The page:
New found bacteria responsible for lung disease in pigs

29-06-2020 | |
Glaesserella australis on blood plate with Staphylococcus aureus displaying satellitism. Photo: The University of Queensland
Glaesserella australis on blood plate with Staphylococcus aureus displaying satellitism. Photo: The University of Queensland

Research carried out by Australian scientist has produced surprising results linking a newly found bacteria to be the cause of lung disease in pigs. The new bacteria has been introduced as Glaesserella australis.

Glaesserella australis on blood plate with Staphylococcus aureus displaying satellitism. Photo: The University of Queensland

The new bacteria, Glaesserella australis, is relatively new in the bacteria family. It was discovered at the same time as the closest known relative to the new organism Haemophilus parasuis, was being renamed Glaesserella by American researchers. It took some time before this new bacteria was discovered. Project leader Conny Turni, who works at the Queensland Alliance for Agriculture and Food Innovation (QAAFI), said that G.australis had previously been mistaken for porcine pleuropneumonia (caused by the bacterium Actinobacillus pleuropneumoniae) after noticing lesions and abscesses in the lungs of pig carcasses. These signs looked very similar to Actinobacillus pleuropneumoniae, despite the fact that the animals had been fully vaccinated against this.

Australian Pork Limited reached out to researchers from QAAFI for help. The researchers discovered one new species and another potential new species of lung-infecting bacteria, this concluded that current vaccines were not working as they should. Once the new genus was formally recognised in 2019, the QAAFI researchers could announce Glaesserella australis as a new species.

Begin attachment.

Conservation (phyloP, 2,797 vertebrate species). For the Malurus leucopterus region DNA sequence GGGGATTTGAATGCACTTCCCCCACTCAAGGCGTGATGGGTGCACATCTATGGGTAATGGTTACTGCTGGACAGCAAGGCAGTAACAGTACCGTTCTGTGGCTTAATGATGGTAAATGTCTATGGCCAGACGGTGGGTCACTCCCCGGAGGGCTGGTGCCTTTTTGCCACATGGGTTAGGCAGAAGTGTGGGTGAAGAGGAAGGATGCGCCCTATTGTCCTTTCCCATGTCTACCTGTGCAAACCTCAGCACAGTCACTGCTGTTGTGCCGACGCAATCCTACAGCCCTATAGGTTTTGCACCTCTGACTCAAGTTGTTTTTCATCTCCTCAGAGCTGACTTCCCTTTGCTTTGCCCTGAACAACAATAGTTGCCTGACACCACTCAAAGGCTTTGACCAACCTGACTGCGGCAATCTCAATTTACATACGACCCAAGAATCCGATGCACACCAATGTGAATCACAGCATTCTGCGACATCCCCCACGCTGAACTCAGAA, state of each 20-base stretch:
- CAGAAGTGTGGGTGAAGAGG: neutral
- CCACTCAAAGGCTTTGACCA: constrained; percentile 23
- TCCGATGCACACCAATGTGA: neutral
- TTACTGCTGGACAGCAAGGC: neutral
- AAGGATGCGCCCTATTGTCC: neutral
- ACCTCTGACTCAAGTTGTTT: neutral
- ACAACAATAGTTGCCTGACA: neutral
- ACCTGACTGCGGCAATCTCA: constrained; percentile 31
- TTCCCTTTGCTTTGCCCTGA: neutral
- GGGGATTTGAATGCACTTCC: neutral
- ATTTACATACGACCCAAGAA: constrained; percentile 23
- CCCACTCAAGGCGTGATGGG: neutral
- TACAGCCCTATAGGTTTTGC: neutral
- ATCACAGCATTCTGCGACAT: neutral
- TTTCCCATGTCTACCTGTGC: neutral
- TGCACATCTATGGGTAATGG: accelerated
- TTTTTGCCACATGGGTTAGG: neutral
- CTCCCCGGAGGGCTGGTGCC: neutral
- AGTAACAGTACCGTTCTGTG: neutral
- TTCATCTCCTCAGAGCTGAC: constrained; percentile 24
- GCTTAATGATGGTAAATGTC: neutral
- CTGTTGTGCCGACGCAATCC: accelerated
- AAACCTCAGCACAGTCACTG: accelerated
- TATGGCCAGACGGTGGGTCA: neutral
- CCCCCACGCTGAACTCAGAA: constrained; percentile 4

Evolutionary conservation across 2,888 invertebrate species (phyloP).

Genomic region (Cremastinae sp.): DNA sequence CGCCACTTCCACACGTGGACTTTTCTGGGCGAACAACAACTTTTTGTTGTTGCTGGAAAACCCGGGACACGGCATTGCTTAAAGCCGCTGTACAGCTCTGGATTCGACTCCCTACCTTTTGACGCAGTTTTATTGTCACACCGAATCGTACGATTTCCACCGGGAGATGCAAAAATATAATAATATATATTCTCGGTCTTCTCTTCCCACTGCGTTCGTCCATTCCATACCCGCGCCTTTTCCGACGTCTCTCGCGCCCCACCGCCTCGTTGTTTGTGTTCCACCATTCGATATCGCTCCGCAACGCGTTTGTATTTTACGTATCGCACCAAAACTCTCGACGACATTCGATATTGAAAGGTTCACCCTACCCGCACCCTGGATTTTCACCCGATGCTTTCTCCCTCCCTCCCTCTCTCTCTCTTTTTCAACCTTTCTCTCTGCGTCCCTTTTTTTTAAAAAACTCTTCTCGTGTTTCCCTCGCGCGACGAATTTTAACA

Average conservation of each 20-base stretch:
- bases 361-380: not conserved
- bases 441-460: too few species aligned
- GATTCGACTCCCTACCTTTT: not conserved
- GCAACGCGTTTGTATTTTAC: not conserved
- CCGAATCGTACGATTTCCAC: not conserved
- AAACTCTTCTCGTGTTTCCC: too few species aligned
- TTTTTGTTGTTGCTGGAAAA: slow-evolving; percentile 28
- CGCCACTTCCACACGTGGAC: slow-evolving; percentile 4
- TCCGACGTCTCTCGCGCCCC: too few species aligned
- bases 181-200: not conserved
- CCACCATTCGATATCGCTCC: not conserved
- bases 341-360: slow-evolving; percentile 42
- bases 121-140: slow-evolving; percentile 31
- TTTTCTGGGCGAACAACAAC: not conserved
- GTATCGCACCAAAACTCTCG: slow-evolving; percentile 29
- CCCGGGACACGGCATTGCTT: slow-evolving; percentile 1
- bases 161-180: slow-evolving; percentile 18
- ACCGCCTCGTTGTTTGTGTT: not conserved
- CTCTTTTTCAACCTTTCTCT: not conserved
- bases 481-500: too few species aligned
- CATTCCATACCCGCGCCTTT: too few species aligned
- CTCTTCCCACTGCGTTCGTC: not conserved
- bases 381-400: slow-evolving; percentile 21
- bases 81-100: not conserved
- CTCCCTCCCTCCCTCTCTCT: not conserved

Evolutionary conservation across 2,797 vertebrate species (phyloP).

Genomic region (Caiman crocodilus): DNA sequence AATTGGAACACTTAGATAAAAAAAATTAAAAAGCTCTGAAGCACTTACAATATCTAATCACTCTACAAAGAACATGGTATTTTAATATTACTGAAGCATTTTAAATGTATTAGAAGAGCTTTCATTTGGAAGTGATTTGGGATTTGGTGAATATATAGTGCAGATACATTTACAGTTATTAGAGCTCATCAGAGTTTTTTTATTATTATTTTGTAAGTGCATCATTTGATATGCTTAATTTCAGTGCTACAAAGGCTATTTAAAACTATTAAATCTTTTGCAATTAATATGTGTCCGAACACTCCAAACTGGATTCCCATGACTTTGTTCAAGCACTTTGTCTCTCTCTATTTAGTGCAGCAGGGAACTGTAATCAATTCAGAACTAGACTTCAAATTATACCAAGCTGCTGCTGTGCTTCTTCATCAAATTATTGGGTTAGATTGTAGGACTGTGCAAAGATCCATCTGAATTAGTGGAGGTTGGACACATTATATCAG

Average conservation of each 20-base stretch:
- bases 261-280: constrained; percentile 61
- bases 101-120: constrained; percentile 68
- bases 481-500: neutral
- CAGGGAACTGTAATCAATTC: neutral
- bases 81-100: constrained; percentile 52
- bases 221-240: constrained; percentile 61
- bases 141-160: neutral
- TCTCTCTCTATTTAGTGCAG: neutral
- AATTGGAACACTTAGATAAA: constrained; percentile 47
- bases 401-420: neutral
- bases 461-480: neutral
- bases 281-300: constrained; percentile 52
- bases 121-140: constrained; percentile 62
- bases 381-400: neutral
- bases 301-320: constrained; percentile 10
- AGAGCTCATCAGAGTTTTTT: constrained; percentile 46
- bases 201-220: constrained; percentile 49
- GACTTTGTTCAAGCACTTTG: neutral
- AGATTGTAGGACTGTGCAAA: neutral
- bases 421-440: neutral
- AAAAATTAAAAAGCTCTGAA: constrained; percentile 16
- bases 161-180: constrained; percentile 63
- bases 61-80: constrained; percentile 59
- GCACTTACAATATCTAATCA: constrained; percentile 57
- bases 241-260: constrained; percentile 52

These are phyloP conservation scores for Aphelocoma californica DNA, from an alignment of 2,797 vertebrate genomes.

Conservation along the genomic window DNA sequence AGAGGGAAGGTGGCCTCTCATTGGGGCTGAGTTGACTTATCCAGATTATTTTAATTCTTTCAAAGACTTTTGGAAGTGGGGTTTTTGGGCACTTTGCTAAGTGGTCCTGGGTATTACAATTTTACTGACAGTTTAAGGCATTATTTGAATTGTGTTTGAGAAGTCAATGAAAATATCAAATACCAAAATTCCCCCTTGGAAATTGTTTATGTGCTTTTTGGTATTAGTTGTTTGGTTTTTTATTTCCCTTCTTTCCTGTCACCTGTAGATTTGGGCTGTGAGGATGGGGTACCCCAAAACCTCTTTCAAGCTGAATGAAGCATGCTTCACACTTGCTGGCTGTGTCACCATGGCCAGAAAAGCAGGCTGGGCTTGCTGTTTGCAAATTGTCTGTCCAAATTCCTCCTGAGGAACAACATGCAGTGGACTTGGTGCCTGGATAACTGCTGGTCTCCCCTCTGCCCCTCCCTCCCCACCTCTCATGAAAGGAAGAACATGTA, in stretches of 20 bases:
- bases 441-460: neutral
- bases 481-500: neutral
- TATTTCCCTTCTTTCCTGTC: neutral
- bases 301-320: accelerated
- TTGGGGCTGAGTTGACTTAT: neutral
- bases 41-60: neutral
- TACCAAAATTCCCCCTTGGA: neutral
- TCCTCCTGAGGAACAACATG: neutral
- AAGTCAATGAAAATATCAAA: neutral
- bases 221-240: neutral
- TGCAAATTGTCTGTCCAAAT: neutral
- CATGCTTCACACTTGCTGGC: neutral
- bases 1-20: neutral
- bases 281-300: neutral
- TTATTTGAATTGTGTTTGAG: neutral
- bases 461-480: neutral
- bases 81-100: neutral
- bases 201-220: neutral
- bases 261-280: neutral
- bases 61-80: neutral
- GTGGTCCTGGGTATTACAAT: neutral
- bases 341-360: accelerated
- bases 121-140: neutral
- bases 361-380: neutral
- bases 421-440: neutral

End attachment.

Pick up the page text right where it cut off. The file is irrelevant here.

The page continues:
On-farm effects of the new bacteria

G. australis is associated with 2 disease scenarios, says Dr Turni:

  1. One is where there are no apparent clinical signs of disease on-farm, but at the abattoir the carcass has lesions and abscesses in the lungs that are very similar to those caused by Actinobacillus pleuropneumoniae.
  2. The other scenario is more of a concern where it affects animals from 12 to 20 weeks old, with some cases leading to losses.

Dr Turni says continuing research into G. australis has led to a diagnostic assay that is currently being validated. It involves the testing of 26 G. australis isolates, 15 reference strains and one field isolate of A. pleuropneumoniae, 16 reference strains for another bacterium (Pasteurella multocida) that causes respiratory disease, and another 47 strains and field isolates representing 12 genera and 26 species of similar bacteria.

Prevalence of G. australis and the future

The researchers are currently investigating the extent to which G. australis has spread across the Australian continent. They are analysing dozens of samples taken from pig lungs with lesions, abscesses and pleurisy at the abattoir originating from pigs off farms in New South Wales, Queensland, South Australia and Victoria. The QAFFI team are also examining whether the bacteria can be detected through nasal and tonsil swabbing. In addition to this, the project is looking at the sensitivity of the bacteria to antibiotics, so that the industry can develop targeted and effective treatment programmes.

Pork Australia’s manager, Rebecca Athorn says the discovery of G. australis will deliver benefits to both economy and animal health. “The judicious use of antimicrobials and antibiotics is an industry priority. This discovery, and the development of an assay to test for this particular bug, allowing targeted treatment, is significant to the industry’s efforts overall to increase vaccine efficiency,” she says.

* Source: The University of Queensland Australia article Costly pig lung disease puzzle solved.

Co-author: Sunita van Es-Sahota

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ter Beek
Vincent ter Beek Editor of Pig Progress / Topic: Pigs around the world